If you’re involved in missions at a small church you are probably all too familiar with the “Big 3” obstacles: 1) limited pool from which to draw volunteers, 2) much smaller financial resources, and 3) limited time to dedicate. I’m guessing if you are reading this you are likely either a pastor of a smaller church where missions is just one of your many responsibilities, or you are a volunteer member of your church’s missions committee. It is likely that you had an amazing short-term mission experience that changed your life, and you want to see everyone at your church impacted the way you were.
I know that’s my story. God got a hold of me in college through short-term missions and never let go. I eventually settled at a small church, and began my quest to turn my small church into a mission’s powerhouse. My pastor and I had a great vision. We had a great location. We were eager. Yet things didn’t work out. We did a couple of small trips early on, but then things fizzled out. This was a source of great anguish to me. How could I fail in something so eternally important? But God brought me upon a realization — I was chasing a cool vision and idea instead of chasing after God.
Full disclosure? There is no sure fire way to start a missions program, or 12 steps to success for the small church. My church is hardly involved in missions to the extent I hope to be one day, but we’ve got a start.
I’ve learned a lot from failing and from seeing success. All I can do is share with you what I have learned, and pray that God will use it for His glory. So let’s take a journey together.
First, YOU can’t be the missions PERSON. You can’t do it alone. Whether you are a pastor with other responsibilities, or a layperson from you church with a full-time job, you have limited time to dedicate. You need a group to share the responsibility with you. Begin asking around to see who might be interested in forming a mission group with you. I’d try to stay away from the word “committee” if I were you, though. That tends to scare people off. Simply start a mission group for people who have a heart for the world, want to help people, and see others meet Jesus for the first time. What will this group do? We’ll handle that a little later.
Second, lay a foundation. Rome wasn’t built in a day, and neither will your church’s mission program. You can’t expect people to go from being uninformed about missions, to signing up for a trip to Africa over night. You don’t have a big pool to draw from. You can’t just put out a call and have a team come together simply by pure statistics. One in a hundred signing up for a mission trip works at a big church, but not in a small church. We have to lay a foundation first.
People typically respond to world missions in the following process: apathy, awareness, awakening, action, and finally advocacy. Unfortunately many of us try to jump in at the action and advocacy stage instead of the beginning.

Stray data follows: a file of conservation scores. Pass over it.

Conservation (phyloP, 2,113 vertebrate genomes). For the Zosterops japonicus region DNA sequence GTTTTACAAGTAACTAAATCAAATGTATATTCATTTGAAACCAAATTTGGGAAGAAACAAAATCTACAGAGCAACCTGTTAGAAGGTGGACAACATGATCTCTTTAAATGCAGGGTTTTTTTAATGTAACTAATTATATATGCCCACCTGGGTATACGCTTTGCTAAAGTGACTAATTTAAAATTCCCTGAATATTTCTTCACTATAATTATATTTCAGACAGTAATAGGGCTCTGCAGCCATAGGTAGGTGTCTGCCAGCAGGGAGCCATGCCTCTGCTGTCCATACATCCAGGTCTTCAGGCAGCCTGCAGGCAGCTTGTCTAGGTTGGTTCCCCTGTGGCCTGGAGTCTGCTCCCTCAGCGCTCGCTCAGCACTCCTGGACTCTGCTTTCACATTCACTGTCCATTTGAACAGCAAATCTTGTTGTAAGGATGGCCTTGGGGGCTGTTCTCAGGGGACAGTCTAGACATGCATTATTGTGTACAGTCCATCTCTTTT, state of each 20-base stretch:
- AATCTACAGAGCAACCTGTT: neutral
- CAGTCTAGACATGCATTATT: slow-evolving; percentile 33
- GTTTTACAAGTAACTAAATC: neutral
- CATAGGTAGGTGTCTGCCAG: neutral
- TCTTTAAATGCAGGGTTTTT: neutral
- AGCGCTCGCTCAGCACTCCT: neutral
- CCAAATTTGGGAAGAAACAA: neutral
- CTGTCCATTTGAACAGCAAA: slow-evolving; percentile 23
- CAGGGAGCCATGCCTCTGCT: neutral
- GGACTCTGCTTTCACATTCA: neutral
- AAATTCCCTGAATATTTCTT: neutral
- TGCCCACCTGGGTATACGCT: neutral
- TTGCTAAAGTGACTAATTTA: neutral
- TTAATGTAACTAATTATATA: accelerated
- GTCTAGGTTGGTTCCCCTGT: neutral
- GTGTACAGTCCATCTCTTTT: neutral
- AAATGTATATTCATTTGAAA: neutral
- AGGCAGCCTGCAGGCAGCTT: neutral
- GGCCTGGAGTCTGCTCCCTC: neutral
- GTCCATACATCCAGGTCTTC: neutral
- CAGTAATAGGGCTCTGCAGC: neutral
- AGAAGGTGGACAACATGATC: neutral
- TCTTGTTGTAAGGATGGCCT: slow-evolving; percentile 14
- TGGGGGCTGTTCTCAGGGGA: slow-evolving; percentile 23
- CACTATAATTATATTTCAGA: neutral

Make getting missions into your church’s budget the first step. Put your money where your mouth is. The reality is, we tend to care about where the money is going. If money is going to missions, then people are a lot more likely to care about it.
As a mission group, begin making other people aware of the world around them. This can be done through a monthly prayer time for the nations. You can include prayer for the nations in your church service. Another idea would be to create PowerPoint slides that can scroll before or after church with facts on a different country each week as well as ways to pray for that country. The book Operation World is a great resource for this. You could even plan a “Missions Sunday,” or have a month where you focus on missions at the church.
Then comes awakening, the linchpin to a strong missions program. This is perhaps the hardest and least under your control. Awakening is all about God awakening someone’s heart. In my experience, awakening happens most often when we personally see or experience something. You might want to hold a special showing of a movie like, “End of the Spear,” “Kony 2012”, or another missions related film. You may also consider a small, introductory weekend mission trip or local service day just to expose people. But make sure it is not intimidating, and that you have laid the foundation of awareness before jumping in here.
Finally you will be ready for the action stage. Hopefully by this point, you have a strong missions group, and a whole spiritual community that is aware of, and passionate about the world around them. Before you plan mission’s trips, however, be strategic about where you will go. Focus on partnerships rather than a shotgun approach of going wherever people suggest. You may even consider mission fields that are closer and less expensive rather than destinations that require lots of travel time and money.
Finally, don’t be afraid to partner with other churches in your community. Many of us who are a part of small churches don’t have large amounts of money in our general budget, but we would have some. Partner up with other small churches, or even with a larger church. Not only can you combine financial resources, but also you may even be able to collaborate on trips. This relieves some of the leadership and recruiting stresses on your church.
I have to be honest; my church isn’t nearly where I hope God takes us someday. I’m guessing yours might not be either. Don’t get discouraged. Continue to pray for your church and seek God’s direction. Rally people around you to pray. Above all else, we know one thing: that everything significant in God’s Kingdom is preceded by prayer. I pray that God would use our small churches for great things!
Questions for the author? Contact Tory at firstname.lastname@example.org or 520-404-0841.